Paul Whitmore, the Director of the Art Conservation Research Center in Yale’s Institute for the Preservation of Cultural Heritage, said he has concerns about the show. Back in 1988, Whitmore was a Harvard Art Museums conservation scientist who helped ready the Rothko works for an exhibition that showed them in their damaged state.
Whitmore believes it is a mistake to present the Rothkos with the new system. Gallery visitors are going to believe they are seeing restored paintings and they’re going to want more.
“The technology is going to become the carnival side show,” said Whitmore. “Are you setting yourself up to portray everything like this? Every crack has to be fixed? Every faded color has to be tarted up?”
Art historian Dore Ashton, author of “About Rothko” and a friend of the artist for years, said that Rothko would probably not be happy about the project.
“He would be totally horrified,” said Ashton. “What he liked was natural light.”
Christopher Rothko, just 6 when his father committed suicide in 1970, said that he’s not surprised by the criticism. He also didn’t quite know what to expect when he came to Harvard, last November, for a demonstration of the system.
“I have to say, walking into the room, it was mesmerizing,” said Rothko. “It was as if they had come back to life.”
As for his father’s wishes, Rothko says he doesn’t know what he would think about the projection technology.
“I do think he would have been horrified that the paintings ended up in the condition they did,” he said.
It was 1960 when Harvard economics professor Wassily Leontief approached Rothko, already famous enough to be getting invitations to the White House, about creating works for the university. The artist eventually settled on the series of panels that ended up installed in what was then called the Holyoke Center.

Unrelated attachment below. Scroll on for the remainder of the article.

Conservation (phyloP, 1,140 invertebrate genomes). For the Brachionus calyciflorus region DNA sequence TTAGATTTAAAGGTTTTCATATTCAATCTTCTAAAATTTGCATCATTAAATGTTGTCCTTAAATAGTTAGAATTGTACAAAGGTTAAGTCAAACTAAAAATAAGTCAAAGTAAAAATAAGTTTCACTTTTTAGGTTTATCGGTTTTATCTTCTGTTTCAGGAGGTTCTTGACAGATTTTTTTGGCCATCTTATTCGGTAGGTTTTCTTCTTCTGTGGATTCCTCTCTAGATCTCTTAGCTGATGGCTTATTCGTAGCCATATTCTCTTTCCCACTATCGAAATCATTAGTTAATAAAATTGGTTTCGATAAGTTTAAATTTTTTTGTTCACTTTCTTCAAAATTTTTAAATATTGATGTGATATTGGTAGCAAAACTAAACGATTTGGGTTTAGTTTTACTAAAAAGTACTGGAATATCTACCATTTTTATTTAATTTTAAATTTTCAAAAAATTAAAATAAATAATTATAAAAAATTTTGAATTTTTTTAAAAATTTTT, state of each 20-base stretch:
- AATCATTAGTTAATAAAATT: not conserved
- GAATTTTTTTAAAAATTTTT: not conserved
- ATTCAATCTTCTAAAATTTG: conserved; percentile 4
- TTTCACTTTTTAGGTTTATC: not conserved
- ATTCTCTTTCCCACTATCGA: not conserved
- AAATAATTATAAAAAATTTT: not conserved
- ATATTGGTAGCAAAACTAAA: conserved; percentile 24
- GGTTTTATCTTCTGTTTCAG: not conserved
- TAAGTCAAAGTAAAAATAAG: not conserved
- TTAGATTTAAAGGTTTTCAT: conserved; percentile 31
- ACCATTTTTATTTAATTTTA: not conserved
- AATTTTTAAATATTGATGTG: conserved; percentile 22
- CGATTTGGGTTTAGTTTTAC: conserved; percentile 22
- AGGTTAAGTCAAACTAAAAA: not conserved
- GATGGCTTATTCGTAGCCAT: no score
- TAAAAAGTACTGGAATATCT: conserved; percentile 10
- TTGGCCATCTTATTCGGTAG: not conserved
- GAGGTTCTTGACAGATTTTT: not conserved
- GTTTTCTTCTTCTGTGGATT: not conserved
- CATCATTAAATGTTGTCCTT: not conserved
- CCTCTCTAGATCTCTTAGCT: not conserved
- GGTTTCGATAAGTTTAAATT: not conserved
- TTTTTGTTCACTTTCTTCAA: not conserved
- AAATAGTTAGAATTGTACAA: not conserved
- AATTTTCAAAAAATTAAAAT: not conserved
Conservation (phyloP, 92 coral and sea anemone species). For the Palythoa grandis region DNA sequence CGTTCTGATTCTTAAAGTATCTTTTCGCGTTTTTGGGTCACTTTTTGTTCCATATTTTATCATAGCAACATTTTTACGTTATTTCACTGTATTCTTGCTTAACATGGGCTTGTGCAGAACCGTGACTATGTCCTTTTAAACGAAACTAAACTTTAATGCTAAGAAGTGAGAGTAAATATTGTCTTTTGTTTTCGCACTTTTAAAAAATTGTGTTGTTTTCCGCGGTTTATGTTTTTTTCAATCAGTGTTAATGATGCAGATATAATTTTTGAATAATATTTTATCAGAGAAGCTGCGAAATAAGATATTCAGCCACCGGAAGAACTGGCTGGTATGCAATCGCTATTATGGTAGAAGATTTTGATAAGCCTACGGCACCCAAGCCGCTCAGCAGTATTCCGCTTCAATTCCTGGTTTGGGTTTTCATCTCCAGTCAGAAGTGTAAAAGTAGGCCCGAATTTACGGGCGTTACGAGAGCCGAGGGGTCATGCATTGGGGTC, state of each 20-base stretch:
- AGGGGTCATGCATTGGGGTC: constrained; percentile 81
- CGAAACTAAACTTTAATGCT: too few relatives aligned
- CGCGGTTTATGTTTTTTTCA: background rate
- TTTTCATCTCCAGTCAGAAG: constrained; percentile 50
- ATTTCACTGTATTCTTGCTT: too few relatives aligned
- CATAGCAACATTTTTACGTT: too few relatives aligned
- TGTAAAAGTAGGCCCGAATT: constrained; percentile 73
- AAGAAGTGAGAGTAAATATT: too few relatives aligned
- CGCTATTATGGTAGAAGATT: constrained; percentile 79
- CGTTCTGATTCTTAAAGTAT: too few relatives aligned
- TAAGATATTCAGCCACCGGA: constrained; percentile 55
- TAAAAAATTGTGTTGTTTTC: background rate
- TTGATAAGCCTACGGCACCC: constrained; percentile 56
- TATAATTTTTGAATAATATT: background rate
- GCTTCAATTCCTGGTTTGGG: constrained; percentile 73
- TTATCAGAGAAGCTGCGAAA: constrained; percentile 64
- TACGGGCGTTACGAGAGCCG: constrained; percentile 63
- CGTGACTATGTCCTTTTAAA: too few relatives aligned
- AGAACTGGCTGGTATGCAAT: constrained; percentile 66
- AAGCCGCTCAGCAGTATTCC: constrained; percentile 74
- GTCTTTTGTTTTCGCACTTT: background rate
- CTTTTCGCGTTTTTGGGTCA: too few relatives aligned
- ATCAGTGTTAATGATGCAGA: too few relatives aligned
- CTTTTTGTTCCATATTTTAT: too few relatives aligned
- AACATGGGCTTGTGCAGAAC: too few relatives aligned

The brightly-lit space immediately posed problems, as did the purpose of the room, for catered functions.
As early as 1967, then Harvard Art Museums Director John Coolidge, in a letter, wrote that the “paintings are in appalling shape.”
The light was an issue. So were the homemade paints, some of them used alongside cans Rothko picked up at a nearby Woolworth’s. In the Holyoke Center, there were even reports of food and drink splattering on the canvases during meals. One Fogg staffer called in a concern about a “disco party” in the space at one point in the ’70s.
The damaged panels were displayed in 1988 by Harvard and then returned to storage. That’s where conservation scientists Narayan Khandekar and Jens Stenger examined them years later. Khandekar remembered a lecture he’d attended in London in 1989 presenting the work of a Canadian conservator who had used blue and white light to offset the yellow varnish that had changed the look of an old painting. An idea was born.
First, Stenger had to determine the original and correct color of the murals. He then needed somebody to develop the software program to create the projections. MIT Media Lab’s Camera Culture group took that on.
Finally, Stenger arrived this month — he now works at Yale — to fine tune the gallery. A book of Rothko’s letters proved instructional, especially one written in 1961 to describe his wishes for an installation at the Whitechapel Gallery in London:
“The light, whether natural or artificial, should not be too strong,” it begins. “The ideal situation would be hang them in a normally lit room. That is the way they were painted.”
Stenger looks up from the book.
“You’ve really got to understand the piece,” he says. “You can’t say, here is the software, press the button.”
No one will ever know what Rothko might make of this new intersection of his work and modern technology. But his son, Christopher Rothko, says the beauty of this “restoration” is that his father’s original canvasses have not been physically altered. No touch-up paint. No harmful chemicals.
“This is not a magic wand,” he says. “It doesn’t make everything perfect. If it’s really that troubling to people, if people feel like it isn’t treating the experience as it should, you can simply flip the projector off.”